TOPEKA, Kansas (AP) — One company will be fined and another will be required to change some of its procedures as part of an agreement reached in response to a natural gas explosion that killed an elderly Topeka woman.
Lucinia Tolliver, 81, died four days after she suffered severe burns from a Jan. 30, 2012, explosion after a lawn service company moved a utility line while installing a sprinkler system in a yard behind her home.
The Kansas Corporation Commission on Wednesday approved an agreement that fines N-Line Lawn Service $5,000 and requires Kansas Gas Service to make several changes but does not impose on fine on the company, The Topeka Capital Journal reported.
A KCC staff report said N-Line workers accidentally caught a gas line owned by Kansas Gas Service with one of its machines and pulled it 18 inches from its original location. The explosion happened about 1½ hours after the line was damaged. The report also noted confusion about which number to call delayed the N-Line worker’s call reporting the damage.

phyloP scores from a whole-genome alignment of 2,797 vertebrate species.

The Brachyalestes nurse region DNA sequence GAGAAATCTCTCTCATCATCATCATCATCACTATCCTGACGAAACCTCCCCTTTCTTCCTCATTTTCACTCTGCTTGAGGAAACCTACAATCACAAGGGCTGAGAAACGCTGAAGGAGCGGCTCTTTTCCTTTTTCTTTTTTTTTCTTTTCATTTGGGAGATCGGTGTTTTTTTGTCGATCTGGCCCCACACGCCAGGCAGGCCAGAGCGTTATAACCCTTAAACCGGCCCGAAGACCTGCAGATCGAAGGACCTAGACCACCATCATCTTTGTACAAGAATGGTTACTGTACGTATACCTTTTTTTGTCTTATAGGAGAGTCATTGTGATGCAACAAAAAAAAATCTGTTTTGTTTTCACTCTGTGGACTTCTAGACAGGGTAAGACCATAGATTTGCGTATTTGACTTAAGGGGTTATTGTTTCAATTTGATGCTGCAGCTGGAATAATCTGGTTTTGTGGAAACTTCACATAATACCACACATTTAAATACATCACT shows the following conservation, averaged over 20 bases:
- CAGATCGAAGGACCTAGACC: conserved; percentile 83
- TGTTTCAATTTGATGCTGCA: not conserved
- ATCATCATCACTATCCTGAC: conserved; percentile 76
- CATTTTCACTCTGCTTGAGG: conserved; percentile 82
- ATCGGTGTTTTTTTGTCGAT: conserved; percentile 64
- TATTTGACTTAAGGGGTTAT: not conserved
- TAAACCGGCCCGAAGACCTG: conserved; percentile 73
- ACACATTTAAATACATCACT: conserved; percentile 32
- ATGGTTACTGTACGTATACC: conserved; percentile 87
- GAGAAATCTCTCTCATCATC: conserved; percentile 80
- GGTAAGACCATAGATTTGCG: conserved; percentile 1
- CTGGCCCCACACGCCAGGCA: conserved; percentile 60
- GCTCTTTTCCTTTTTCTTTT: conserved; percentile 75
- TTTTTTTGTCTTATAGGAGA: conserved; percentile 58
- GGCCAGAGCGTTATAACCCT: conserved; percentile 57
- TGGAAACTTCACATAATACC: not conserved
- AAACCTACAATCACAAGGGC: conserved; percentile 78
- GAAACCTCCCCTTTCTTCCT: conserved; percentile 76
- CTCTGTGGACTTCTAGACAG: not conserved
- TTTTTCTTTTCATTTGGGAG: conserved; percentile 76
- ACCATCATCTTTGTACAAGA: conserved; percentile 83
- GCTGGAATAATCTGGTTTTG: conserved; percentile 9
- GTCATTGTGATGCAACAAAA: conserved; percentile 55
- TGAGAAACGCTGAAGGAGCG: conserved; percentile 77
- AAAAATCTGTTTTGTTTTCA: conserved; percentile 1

A technician working on an electric kitchen range in Tolliver’s home noticed the smell of gas and advised her to call the gas company, but the report said there is no record of a call from her home. A neighbor reported smelling gas just minutes before the explosion.
Under the agreement, Kansas Gas Service will have to amend its emergency plan, revise its training curriculum and instruct customer service representatives to tell excavators to call 911 if they strike a gas line. It also must hold three training sessions for first responders during the next year, identify areas where gas mains and sanitary sewers are close, and report any acts of noncompliance to commission.
The provision involving sewers was included because the investigation determined the gas could have entered Tolliver’s home through the sewers.